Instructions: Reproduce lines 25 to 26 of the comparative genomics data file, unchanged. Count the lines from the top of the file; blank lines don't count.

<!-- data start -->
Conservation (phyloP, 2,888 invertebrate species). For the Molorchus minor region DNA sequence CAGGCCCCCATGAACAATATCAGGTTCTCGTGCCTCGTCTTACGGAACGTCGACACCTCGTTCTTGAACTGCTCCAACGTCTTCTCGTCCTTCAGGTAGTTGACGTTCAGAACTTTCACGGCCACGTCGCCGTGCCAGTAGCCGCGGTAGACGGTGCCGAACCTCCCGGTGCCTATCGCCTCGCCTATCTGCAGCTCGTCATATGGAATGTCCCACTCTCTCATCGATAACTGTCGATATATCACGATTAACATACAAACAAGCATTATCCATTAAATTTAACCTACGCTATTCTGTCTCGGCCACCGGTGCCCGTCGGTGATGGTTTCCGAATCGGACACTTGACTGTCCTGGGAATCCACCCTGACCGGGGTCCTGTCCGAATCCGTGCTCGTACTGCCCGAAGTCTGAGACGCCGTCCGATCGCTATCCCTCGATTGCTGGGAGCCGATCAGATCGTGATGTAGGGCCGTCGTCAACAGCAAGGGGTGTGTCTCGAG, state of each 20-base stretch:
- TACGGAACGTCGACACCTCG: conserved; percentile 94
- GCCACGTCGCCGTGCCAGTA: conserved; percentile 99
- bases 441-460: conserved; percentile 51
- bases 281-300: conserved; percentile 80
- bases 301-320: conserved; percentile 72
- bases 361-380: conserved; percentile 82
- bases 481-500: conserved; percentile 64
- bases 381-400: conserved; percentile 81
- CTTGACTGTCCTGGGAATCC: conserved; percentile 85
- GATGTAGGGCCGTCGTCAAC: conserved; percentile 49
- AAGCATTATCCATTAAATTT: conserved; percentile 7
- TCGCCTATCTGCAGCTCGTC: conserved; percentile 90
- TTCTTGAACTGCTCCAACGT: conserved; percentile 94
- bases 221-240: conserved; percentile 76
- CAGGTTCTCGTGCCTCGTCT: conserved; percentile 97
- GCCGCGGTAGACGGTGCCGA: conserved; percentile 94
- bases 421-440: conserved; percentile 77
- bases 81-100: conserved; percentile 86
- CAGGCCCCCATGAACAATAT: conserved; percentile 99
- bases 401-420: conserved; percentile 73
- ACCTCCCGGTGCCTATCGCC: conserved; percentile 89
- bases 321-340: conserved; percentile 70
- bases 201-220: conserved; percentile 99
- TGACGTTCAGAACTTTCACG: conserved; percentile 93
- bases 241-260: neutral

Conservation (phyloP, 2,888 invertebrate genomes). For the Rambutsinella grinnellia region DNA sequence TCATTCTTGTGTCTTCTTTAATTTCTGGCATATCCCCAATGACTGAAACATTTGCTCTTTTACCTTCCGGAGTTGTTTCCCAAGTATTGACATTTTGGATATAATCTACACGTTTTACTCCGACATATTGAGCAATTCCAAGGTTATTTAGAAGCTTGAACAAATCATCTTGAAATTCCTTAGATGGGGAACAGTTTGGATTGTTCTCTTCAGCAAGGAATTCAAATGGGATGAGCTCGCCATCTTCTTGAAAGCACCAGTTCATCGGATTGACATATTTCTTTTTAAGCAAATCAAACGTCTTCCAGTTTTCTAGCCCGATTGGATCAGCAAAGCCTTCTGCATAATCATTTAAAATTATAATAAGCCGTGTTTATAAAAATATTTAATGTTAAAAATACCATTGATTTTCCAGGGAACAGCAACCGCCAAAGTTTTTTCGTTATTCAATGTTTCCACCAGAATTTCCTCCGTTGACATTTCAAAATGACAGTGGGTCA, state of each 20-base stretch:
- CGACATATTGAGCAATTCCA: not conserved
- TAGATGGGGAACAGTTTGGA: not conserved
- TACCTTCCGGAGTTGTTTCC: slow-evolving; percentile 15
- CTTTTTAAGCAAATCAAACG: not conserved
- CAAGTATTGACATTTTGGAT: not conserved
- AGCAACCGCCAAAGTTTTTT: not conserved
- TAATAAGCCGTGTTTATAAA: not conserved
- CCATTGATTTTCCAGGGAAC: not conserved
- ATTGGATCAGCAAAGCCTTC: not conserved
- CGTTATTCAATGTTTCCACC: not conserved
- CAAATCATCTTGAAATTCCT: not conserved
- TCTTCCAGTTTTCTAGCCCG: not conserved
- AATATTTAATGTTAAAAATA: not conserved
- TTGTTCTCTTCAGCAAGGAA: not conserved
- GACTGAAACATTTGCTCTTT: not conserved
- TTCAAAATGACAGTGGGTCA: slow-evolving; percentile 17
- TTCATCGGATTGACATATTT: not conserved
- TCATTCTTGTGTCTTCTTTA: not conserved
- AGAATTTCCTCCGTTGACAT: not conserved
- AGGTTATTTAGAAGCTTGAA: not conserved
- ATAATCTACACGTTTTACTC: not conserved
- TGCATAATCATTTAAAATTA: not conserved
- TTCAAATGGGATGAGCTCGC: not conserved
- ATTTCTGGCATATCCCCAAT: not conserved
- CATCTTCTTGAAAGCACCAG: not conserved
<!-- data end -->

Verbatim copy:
- TGACGTTCAGAACTTTCACG: conserved; percentile 93
- bases 241-260: neutral